Ever thought of this “Why Android updates take so long to reach your device?” Well, here is why……
Android OS is no doubt the most used today, being an open source project but then, it also has its short comings. Android updates are always slow to distribute. Unlike its iOS counterpart, infact, a recent report has highlighted that about 25 percent iPhone users are already on iOS 11 just barely a week of its launch.
According to the latest Android Distribution stats, about 15 percent of Android users are still stuck on KitKat which was released in 2013, Android Nougat is on about 15 percent devices as well and the latest being Android Oreo is not even in the picture at the moment.
So the question now would be, why do Android updates take so long to reach our devices?
WHY DO ANDROID UPDATES TAKE SO LONG TO REACH OUR DEVICES
Update Roll-Out Cycle: Let’s start with how an Android update is actually released and what all stages or levels it goes through until it finally knocks your device’s door.
First things first, Android is an Open Source Project i.e anybody can get the permission to use Android’s source code to build their own version for a particular device. However, there are various factors which come into the picture.
Android devices use chipsets from different manufacturers such as Qualcomm, MediaTek, Samsung, Intel etc. So in order to make the new update compatible with each of the chipset, the respective chipset makers share their codes with the different OEMs. As a result, this step easily takes up a month for the chipset makers to blend the new update to their different processor variants.
On the other hand, Apple doesn’t really have to go all this as the devices who will get a new software update are all Apple devices, hence, they all use Apple’s own chip inside. This is primarily the reason why Apple takes a lot less time testing an update on a particular device than any of the Android chipset makers out there.
The next step is where OEMs bake in their own Android Skins. The source code which the OEMs receive from various chipset makers is then layered with company’s own proprietary skin. Samsung’s TouchWiz, Xiaomi MIUI, HTC Sense, ColorOS all our examples of Android skin. Now, this layering might involve adding in certain features, blocking certain features, adding certain apps etc. Post this, the OEMs try to add certain hardware features to their devices to make them even more distinctive. Samsung Galaxy S8 and Noe 8 having the Iris Scanner feature is a prime example of this.
The last step involves testing. Yes! Before companies like Samsung, HTC, LG, Lenovo, Xiaomi roll out an update to their users, they first release it for a bunch of people who then test everything which can possibly be tested on an Operating System update. OnePlus’s Open Beta update programme is pretty close to what we are talking about here. Further, this is where Carriers also perform their own testing in order to make sure that the update is stable.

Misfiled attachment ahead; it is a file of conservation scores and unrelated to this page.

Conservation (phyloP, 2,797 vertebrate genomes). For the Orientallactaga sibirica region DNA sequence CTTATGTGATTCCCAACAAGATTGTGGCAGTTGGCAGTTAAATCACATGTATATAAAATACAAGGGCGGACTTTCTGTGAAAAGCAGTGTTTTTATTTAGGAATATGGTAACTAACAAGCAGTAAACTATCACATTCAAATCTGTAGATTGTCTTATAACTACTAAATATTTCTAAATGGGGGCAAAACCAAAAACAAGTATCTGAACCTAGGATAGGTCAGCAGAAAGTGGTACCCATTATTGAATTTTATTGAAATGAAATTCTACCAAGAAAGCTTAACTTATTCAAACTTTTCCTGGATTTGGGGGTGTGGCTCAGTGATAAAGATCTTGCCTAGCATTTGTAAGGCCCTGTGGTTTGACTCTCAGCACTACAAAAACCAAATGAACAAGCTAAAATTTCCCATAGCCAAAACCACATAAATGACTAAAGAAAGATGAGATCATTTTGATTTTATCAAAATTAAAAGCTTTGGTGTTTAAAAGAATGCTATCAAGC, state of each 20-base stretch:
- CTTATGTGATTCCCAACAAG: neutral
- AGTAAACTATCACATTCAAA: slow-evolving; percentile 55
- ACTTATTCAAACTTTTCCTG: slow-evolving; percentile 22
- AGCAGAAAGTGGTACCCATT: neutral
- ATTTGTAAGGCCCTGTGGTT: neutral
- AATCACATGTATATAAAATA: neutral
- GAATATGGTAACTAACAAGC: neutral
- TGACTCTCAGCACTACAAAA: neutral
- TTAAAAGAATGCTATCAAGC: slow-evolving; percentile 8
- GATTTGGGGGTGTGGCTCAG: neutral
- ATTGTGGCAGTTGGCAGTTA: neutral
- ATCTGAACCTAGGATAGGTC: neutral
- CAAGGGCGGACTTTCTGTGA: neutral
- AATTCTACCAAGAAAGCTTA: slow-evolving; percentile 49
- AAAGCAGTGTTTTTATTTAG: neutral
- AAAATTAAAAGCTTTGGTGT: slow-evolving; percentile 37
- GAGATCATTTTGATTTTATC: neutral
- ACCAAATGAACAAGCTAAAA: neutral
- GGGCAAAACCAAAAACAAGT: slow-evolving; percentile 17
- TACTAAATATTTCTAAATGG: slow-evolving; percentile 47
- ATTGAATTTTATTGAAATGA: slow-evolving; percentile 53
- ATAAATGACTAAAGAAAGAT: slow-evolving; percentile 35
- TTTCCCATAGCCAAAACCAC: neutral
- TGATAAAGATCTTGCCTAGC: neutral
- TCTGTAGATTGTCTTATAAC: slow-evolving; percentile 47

Resources: While an average Android Update Cycle is already a time-consuming process, resources also does play a role for faster future updates. Companies like Samsung, HTC, have resources wherein they manage to bake in the source code relatively quickly than other companies. Remember, heavier the Android Skin – more time it takes to bake in the Android source code.
Timeline: Well this is something that not a lot of people point out. There is a difference between the timelines of Android and iOS updates. Apple releases an update at the last stage of the rollout when all the testing and blending is about to finish. While Google releases an update at the initial stage when it actually starts testing the original source code by itself. This is why we get the next Android version developer preview sometime in March every year whereas the final version is launched sometime in August.
We would like to point out the thickness of an Android Skin once again here. You might have noticed that devices running on near Stock Android such as OnePlus 3, OnePlus 5, Motorola devices etc, tend to get the latest update much faster while the likes of Xiaomi and Samsung are some of the latecomers to the party.
This is primarily because devices running near stock android require minimum additions or subtractions to the source code received from the chipset makers. They don’t need to add certain hardware features, apps, themes etc. Consequently, they are first in line to get the Android updates after the Pixel and Nexus lineup are done tasting it.
That’s apparently why Android updates take so long to reach our devices.
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